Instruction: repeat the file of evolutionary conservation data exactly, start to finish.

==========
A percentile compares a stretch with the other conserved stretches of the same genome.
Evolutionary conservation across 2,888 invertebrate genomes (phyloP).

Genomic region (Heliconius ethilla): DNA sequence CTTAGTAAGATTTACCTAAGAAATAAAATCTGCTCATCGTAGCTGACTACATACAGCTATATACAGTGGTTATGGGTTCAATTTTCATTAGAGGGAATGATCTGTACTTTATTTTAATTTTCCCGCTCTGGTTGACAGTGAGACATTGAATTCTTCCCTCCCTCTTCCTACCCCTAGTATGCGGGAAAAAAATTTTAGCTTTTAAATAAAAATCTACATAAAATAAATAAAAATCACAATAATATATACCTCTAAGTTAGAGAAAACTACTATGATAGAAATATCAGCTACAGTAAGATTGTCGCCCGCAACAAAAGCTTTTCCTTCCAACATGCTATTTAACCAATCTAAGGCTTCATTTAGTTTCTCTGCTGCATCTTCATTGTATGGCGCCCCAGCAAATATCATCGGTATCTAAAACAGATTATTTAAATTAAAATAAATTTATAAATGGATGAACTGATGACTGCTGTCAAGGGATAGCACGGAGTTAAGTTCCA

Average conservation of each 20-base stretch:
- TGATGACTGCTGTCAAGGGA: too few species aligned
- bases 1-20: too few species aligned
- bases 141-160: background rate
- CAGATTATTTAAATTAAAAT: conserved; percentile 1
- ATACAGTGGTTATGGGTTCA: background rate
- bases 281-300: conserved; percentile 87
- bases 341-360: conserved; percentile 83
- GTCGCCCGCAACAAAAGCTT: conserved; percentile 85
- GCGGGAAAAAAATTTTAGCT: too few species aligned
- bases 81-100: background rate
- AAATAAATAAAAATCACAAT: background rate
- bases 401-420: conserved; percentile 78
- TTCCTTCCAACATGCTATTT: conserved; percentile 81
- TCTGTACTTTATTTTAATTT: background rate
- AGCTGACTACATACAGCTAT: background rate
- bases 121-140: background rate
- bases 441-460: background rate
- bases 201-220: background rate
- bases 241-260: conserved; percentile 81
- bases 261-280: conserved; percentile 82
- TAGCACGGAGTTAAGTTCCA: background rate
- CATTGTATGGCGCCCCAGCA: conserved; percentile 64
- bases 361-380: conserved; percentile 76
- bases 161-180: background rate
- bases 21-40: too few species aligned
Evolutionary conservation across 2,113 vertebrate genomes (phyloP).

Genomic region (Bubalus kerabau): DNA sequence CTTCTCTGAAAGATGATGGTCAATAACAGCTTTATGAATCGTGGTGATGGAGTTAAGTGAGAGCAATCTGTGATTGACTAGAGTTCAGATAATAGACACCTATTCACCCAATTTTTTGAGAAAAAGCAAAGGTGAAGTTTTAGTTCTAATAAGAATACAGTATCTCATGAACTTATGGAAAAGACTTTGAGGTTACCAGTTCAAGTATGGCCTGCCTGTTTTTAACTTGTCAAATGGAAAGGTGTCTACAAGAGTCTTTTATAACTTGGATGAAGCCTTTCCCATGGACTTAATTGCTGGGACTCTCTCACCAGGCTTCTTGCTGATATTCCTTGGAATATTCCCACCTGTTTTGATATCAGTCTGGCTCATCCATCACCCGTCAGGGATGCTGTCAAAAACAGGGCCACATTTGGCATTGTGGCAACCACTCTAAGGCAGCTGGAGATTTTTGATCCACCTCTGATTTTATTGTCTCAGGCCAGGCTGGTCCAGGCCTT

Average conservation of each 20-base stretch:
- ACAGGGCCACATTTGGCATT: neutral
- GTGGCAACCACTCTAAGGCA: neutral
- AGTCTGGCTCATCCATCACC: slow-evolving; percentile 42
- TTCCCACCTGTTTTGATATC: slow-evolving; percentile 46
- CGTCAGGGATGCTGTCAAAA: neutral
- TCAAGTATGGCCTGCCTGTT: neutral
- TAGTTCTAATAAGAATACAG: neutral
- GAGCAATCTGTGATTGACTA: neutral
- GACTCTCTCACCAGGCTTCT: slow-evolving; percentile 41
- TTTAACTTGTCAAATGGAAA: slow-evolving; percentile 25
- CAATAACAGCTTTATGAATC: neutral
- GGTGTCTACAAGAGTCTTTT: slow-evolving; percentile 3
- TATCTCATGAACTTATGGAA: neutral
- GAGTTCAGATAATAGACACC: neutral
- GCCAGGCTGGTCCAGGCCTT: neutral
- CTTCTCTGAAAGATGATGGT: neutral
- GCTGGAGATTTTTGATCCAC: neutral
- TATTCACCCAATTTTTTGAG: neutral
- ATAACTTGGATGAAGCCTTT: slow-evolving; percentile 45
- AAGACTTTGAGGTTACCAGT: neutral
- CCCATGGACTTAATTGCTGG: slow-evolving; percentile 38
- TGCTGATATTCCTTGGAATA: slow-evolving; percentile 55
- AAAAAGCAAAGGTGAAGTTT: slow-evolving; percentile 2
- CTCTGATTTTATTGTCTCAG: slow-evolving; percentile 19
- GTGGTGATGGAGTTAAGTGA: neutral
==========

A percentile compares a stretch with the other conserved stretches of the same genome.
Evolutionary conservation across 2,888 invertebrate genomes (phyloP).

Genomic region (Heliconius ethilla): DNA sequence CTTAGTAAGATTTACCTAAGAAATAAAATCTGCTCATCGTAGCTGACTACATACAGCTATATACAGTGGTTATGGGTTCAATTTTCATTAGAGGGAATGATCTGTACTTTATTTTAATTTTCCCGCTCTGGTTGACAGTGAGACATTGAATTCTTCCCTCCCTCTTCCTACCCCTAGTATGCGGGAAAAAAATTTTAGCTTTTAAATAAAAATCTACATAAAATAAATAAAAATCACAATAATATATACCTCTAAGTTAGAGAAAACTACTATGATAGAAATATCAGCTACAGTAAGATTGTCGCCCGCAACAAAAGCTTTTCCTTCCAACATGCTATTTAACCAATCTAAGGCTTCATTTAGTTTCTCTGCTGCATCTTCATTGTATGGCGCCCCAGCAAATATCATCGGTATCTAAAACAGATTATTTAAATTAAAATAAATTTATAAATGGATGAACTGATGACTGCTGTCAAGGGATAGCACGGAGTTAAGTTCCA

Average conservation of each 20-base stretch:
- TGATGACTGCTGTCAAGGGA: too few species aligned
- bases 1-20: too few species aligned
- bases 141-160: background rate
- CAGATTATTTAAATTAAAAT: conserved; percentile 1
- ATACAGTGGTTATGGGTTCA: background rate
- bases 281-300: conserved; percentile 87
- bases 341-360: conserved; percentile 83
- GTCGCCCGCAACAAAAGCTT: conserved; percentile 85
- GCGGGAAAAAAATTTTAGCT: too few species aligned
- bases 81-100: background rate
- AAATAAATAAAAATCACAAT: background rate
- bases 401-420: conserved; percentile 78
- TTCCTTCCAACATGCTATTT: conserved; percentile 81
- TCTGTACTTTATTTTAATTT: background rate
- AGCTGACTACATACAGCTAT: background rate
- bases 121-140: background rate
- bases 441-460: background rate
- bases 201-220: background rate
- bases 241-260: conserved; percentile 81
- bases 261-280: conserved; percentile 82
- TAGCACGGAGTTAAGTTCCA: background rate
- CATTGTATGGCGCCCCAGCA: conserved; percentile 64
- bases 361-380: conserved; percentile 76
- bases 161-180: background rate
- bases 21-40: too few species aligned
Evolutionary conservation across 2,113 vertebrate genomes (phyloP).

Genomic region (Bubalus kerabau): DNA sequence CTTCTCTGAAAGATGATGGTCAATAACAGCTTTATGAATCGTGGTGATGGAGTTAAGTGAGAGCAATCTGTGATTGACTAGAGTTCAGATAATAGACACCTATTCACCCAATTTTTTGAGAAAAAGCAAAGGTGAAGTTTTAGTTCTAATAAGAATACAGTATCTCATGAACTTATGGAAAAGACTTTGAGGTTACCAGTTCAAGTATGGCCTGCCTGTTTTTAACTTGTCAAATGGAAAGGTGTCTACAAGAGTCTTTTATAACTTGGATGAAGCCTTTCCCATGGACTTAATTGCTGGGACTCTCTCACCAGGCTTCTTGCTGATATTCCTTGGAATATTCCCACCTGTTTTGATATCAGTCTGGCTCATCCATCACCCGTCAGGGATGCTGTCAAAAACAGGGCCACATTTGGCATTGTGGCAACCACTCTAAGGCAGCTGGAGATTTTTGATCCACCTCTGATTTTATTGTCTCAGGCCAGGCTGGTCCAGGCCTT

Average conservation of each 20-base stretch:
- ACAGGGCCACATTTGGCATT: neutral
- GTGGCAACCACTCTAAGGCA: neutral
- AGTCTGGCTCATCCATCACC: slow-evolving; percentile 42
- TTCCCACCTGTTTTGATATC: slow-evolving; percentile 46
- CGTCAGGGATGCTGTCAAAA: neutral
- TCAAGTATGGCCTGCCTGTT: neutral
- TAGTTCTAATAAGAATACAG: neutral
- GAGCAATCTGTGATTGACTA: neutral
- GACTCTCTCACCAGGCTTCT: slow-evolving; percentile 41
- TTTAACTTGTCAAATGGAAA: slow-evolving; percentile 25
- CAATAACAGCTTTATGAATC: neutral
- GGTGTCTACAAGAGTCTTTT: slow-evolving; percentile 3
- TATCTCATGAACTTATGGAA: neutral
- GAGTTCAGATAATAGACACC: neutral
- GCCAGGCTGGTCCAGGCCTT: neutral
- CTTCTCTGAAAGATGATGGT: neutral
- GCTGGAGATTTTTGATCCAC: neutral
- TATTCACCCAATTTTTTGAG: neutral
- ATAACTTGGATGAAGCCTTT: slow-evolving; percentile 45
- AAGACTTTGAGGTTACCAGT: neutral
- CCCATGGACTTAATTGCTGG: slow-evolving; percentile 38
- TGCTGATATTCCTTGGAATA: slow-evolving; percentile 55
- AAAAAGCAAAGGTGAAGTTT: slow-evolving; percentile 2
- CTCTGATTTTATTGTCTCAG: slow-evolving; percentile 19
- GTGGTGATGGAGTTAAGTGA: neutral